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News Story - New pictures reveal rich Antarctic marine life in area of rapid climate change

Date: 17 Dec 2009

Antarctic marine life
New photographs of ice fish, octopus, sea pigs, giant sea spiders, rare rays and beautiful basket stars that live in Antarctica’s continental shelf seas are revealed this week by the British Antarctic Survey (BAS).

As part of an international study on sea surface to seabed biodiversity a research team from across Europe, USA, Australia and South Africa onboard the BAS Royal Research Ship James Clark Ross sampled a bizarre collection of marine creatures from the Bellingshausen Sea, West Antarctica – one of the fastest warming seas in the world. Research cruise leader Dr. David Barnes of British Antarctic Survey said,

“Few people realise just how rich in biodiversity the Southern Ocean is – even a single trawl can reveal a fascinating array of weird and wonderful creatures as would be seen on a coral reef. These animals are potentially very good indicators of environmental change as many occur in the shallows, which are changing fast, but also in deeper water which will warm much less quickly. We can now begin to get a better understanding of how the ecosystem will adapt to change. Our research on species living in the waters surrounding the BAS Rothera Research Station on the Antarctic Peninsula shows that some species are incredibly sensitive to temperature changes. Our new studies on the diverse range of marine creatures living in the deep waters of the Bellingshausen Sea will help us build a more complete picture of Antarctica’s marine biodiversity and give us an important baseline against which we can compare future impact on marine life.”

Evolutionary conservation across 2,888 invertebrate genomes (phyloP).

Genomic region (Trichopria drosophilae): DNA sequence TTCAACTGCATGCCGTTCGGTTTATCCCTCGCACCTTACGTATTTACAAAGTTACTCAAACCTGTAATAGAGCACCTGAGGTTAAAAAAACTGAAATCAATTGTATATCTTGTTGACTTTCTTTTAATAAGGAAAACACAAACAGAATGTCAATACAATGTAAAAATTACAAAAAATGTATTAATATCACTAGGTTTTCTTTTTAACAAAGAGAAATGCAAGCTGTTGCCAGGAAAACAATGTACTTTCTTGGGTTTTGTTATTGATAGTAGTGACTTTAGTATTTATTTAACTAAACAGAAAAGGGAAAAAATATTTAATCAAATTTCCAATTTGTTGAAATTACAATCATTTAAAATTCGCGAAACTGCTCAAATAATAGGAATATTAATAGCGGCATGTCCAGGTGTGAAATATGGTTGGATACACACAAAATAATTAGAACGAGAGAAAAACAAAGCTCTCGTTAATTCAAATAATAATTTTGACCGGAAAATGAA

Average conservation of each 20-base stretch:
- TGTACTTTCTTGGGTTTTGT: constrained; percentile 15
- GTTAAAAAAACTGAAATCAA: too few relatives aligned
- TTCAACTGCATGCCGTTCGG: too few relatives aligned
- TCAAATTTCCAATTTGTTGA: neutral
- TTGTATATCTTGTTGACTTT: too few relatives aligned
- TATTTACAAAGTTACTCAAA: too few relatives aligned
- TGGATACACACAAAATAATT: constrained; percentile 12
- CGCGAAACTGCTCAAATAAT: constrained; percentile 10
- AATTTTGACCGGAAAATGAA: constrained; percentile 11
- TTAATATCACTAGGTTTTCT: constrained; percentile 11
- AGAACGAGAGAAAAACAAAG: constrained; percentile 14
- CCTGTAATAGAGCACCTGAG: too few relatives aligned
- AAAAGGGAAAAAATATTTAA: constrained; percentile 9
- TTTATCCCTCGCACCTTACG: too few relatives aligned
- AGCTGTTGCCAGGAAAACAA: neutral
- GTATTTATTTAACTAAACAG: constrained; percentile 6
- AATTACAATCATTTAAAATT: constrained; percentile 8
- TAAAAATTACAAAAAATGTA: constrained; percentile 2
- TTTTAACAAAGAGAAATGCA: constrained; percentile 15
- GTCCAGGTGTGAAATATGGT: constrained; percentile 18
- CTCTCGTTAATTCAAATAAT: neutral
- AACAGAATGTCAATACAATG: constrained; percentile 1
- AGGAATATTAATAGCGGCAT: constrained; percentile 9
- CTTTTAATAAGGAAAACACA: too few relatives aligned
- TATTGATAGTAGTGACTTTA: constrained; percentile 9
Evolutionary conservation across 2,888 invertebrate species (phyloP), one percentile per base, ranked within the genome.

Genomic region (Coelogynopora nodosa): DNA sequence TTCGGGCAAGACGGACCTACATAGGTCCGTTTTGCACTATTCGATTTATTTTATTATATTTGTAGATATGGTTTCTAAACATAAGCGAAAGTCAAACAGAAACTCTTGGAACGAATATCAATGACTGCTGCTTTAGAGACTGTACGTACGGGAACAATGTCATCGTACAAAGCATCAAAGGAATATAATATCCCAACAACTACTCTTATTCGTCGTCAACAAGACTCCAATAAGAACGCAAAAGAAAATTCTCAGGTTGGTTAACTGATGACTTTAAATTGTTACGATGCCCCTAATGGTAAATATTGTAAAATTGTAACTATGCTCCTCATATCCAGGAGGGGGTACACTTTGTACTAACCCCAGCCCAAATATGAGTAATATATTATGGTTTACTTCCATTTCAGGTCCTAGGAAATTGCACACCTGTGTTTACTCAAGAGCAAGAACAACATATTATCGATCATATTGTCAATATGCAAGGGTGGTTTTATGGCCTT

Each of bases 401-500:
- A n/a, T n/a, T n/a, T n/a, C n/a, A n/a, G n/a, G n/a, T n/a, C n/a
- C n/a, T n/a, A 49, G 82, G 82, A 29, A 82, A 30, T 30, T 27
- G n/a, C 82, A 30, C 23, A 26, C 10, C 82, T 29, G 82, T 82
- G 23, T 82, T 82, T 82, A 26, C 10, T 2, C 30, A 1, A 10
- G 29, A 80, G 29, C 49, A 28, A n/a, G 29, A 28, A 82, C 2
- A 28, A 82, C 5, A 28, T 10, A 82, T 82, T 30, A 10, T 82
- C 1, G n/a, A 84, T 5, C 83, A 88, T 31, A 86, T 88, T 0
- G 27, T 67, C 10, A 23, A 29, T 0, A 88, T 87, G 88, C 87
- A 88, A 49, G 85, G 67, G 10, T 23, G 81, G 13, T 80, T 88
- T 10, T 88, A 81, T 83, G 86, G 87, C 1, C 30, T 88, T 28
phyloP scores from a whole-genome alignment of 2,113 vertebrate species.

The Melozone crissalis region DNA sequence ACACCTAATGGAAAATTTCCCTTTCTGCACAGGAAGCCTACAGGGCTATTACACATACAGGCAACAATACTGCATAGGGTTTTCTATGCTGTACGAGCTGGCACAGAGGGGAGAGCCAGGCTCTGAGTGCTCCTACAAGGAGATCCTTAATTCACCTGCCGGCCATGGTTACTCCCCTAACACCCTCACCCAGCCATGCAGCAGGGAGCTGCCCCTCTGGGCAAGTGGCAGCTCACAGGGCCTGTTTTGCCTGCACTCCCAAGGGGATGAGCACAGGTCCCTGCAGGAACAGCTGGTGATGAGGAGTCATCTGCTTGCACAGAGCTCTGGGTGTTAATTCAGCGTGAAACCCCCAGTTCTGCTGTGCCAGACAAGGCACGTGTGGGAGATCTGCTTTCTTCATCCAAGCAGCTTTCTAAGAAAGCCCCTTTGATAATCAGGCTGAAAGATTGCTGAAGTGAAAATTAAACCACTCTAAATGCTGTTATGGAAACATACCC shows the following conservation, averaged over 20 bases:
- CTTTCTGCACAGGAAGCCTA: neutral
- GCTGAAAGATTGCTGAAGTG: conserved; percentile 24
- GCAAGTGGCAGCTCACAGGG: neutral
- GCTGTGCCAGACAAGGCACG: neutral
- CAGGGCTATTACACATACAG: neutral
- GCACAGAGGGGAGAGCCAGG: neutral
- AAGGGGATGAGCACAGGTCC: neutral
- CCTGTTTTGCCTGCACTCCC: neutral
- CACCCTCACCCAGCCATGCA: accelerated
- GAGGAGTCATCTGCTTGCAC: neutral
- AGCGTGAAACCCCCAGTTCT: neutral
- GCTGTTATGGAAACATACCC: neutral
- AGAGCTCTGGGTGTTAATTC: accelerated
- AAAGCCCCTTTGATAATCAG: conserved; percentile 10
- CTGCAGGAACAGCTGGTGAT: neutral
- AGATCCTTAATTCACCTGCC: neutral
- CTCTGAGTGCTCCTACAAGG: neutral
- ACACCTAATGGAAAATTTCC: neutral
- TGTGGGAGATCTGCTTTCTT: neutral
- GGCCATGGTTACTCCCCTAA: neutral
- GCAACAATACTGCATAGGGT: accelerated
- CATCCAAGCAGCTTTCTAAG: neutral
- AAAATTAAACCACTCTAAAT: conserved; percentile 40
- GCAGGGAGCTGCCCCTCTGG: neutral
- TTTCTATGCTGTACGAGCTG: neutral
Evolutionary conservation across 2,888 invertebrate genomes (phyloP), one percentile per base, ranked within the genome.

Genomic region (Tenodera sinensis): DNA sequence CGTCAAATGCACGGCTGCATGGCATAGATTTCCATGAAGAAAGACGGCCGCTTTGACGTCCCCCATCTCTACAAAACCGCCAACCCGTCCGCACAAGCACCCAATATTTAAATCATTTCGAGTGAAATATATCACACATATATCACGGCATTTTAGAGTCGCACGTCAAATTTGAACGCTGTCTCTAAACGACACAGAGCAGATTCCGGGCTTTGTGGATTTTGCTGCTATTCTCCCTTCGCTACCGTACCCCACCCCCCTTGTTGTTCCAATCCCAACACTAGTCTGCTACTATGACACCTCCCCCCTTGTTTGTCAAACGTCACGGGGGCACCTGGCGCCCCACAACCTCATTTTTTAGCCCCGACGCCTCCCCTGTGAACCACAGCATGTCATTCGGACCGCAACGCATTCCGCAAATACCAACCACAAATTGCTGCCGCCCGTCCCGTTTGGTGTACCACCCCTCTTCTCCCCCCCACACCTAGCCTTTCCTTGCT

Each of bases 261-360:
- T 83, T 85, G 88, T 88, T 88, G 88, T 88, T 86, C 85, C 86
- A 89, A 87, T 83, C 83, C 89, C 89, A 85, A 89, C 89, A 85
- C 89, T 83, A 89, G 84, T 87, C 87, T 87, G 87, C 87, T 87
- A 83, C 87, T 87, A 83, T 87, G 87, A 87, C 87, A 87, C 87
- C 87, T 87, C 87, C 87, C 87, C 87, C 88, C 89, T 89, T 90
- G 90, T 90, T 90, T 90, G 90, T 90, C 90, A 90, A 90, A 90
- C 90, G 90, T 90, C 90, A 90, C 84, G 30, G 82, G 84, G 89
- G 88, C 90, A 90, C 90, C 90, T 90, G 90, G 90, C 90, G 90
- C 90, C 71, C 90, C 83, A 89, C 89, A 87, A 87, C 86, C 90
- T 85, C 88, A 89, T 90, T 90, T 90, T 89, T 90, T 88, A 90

BAS biologist Dr. Sophie Fielding studies krill — a small crustacean that is the main food for penguins, seals and whales. During the research cruise she found remarkable variations in species living within a relatively small area. She said, “Changes at the Earth’s surface directly affect the surrounding ocean and the marine animals living there. For example accelerating glacier melt, collapse of ice shelves and shrinking winter sea-ice all seem to be impacting sea life. We want to understand that impact and what the implications for the food chain may be.”

Dr. Stefanie Kaiser is a German specialist on small seabed animals. She said, “Although many of these animals are tiny, their behaviour helps us paint a much bigger picture in terms of how marine life may react to changes to the environment.”

Ends

Issued by the British Antarctic Survey Press Office:

Heather Martin, Tel +44 (0) 1223 221414; mobile: 07740 822229 email: hert@bas.ac.uk
Linda Capper, Tel: +44 (0)1223 221448; mobile: 07714 233744 email: lmca@bas.ac.uk

Notes for editors:

Scientists used a diverse array of equipment to collect samples from the coast to the open ocean, which range in size from microscopic to giant.

BAS photographer Peter Bucktrout took stunning images of an astonishingly rich and unusual variety of life from on and above the deep continental shelf.

British Antarctic Survey (BAS), a component of the Natural Environment Research Council, delivers world-leading interdisciplinary research in the Polar Regions. Its skilled science and support staff based in Cambridge, Antarctica and the Arctic, work together to deliver research that underpins a productive economy and contributes to a sustainable world. Its numerous national and international collaborations, leadership role in Antarctic affairs and excellent infrastructure help ensure that the UK maintains a world leading position. BAS has over 450 staff and operates five research stations, two Royal Research Ships and five aircraft in and around Antarctica.

Stunning broadcast-quality footage and stills of aircraft in Antarctica, as well as location maps are available from the BAS Press Office as above.